Okay, significantly increasing the size of the council adds to costs (staff and salaries, etc.) and to complexity (more people trying to reach agreement). So, what? How about we abolish the council entirely and just have a mayor—maybe a wealthy one like Steve Francis who will foreswear his salary—running the show? Boy, that would save the moola. And, of course, flush the whole concept of democracy down the porcelain fixture.

I’d like to see a council of 11, 12, 15 or 18 (which makes the 2/3 veto majority math easy). That would increase representation (and, potentially, diversity) on the council. So what if that would also render the current council chambers obsolete. They keep saying City Hall is outdated and needs to be replaced. So do so and build a new one, big enough to accommodate the needs of San Diego in 2008 as opposed to 1974 when the current City Hall was built. Which brings me to suggestion….

3. Build a new City Hall and don’t build it downtown. Why is “downtown”– a place most San Diegans seldom go to–the nexus of City municipal life? Could it be because the rents and land there is are cheap it would be foolish to move City Government somewhere else? Could it be because downtown is centrally located and convenient in terms of traffic and parking for most San Diegans to reach? Could it be because it places City Hall within easy walking distance of all the developers, bankers and lawyers representing these said and other special interests who can afford to maintain tony downtown offices precisely to lobby City Government?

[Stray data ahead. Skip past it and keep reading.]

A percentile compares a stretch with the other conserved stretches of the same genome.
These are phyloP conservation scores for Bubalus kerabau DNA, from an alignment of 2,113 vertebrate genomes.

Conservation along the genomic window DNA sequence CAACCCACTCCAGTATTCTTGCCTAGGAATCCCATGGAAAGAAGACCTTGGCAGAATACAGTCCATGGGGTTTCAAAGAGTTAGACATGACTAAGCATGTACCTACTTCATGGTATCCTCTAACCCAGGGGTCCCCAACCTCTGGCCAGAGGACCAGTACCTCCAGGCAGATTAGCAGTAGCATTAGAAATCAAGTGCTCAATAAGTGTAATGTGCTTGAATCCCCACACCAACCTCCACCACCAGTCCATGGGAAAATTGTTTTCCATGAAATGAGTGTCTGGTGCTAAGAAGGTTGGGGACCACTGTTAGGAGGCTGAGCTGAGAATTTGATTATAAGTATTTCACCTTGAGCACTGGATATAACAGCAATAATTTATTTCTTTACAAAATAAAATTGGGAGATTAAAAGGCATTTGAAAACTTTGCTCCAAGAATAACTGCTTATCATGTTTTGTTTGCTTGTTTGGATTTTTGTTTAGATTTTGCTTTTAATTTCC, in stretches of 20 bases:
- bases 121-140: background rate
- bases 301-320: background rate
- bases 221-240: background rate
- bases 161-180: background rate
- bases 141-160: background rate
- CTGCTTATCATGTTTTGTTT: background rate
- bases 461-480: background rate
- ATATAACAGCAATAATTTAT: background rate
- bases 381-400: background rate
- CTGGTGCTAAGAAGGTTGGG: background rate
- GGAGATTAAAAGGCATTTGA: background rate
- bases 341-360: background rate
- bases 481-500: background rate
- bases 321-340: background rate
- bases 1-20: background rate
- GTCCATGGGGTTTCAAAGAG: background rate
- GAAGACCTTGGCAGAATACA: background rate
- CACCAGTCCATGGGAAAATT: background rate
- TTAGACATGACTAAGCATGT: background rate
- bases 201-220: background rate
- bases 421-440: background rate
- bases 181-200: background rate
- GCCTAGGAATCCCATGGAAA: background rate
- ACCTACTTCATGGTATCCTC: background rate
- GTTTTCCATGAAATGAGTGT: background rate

Gee, I wonder which one it could be?

How about we sell all the City’s downtown property and disperse the mechanisms of City government around the City itself? Downtown San Diego has always been more of a wish than a reality anyway. Why is Normal Heights or Clairemont any less advantageous a locale for the seat of governance of a sprawling Uber-burb like San Diego? There are these thing called phones, fax and the internet which, I hear, makes communication over vast distances (like, say, Linda Vista to Mira Mesa) very doable these days.

Put the main City Hall, and its council chambers someplace truly central, like Kearny Mesa or Tieresanta. Have each councilmember’s office and staff located in their own district so their constituents can find them as opposed to the downtown suits. And put the Mayor in a really big RV and have him or her tool around town, doing each day’s business in a different district.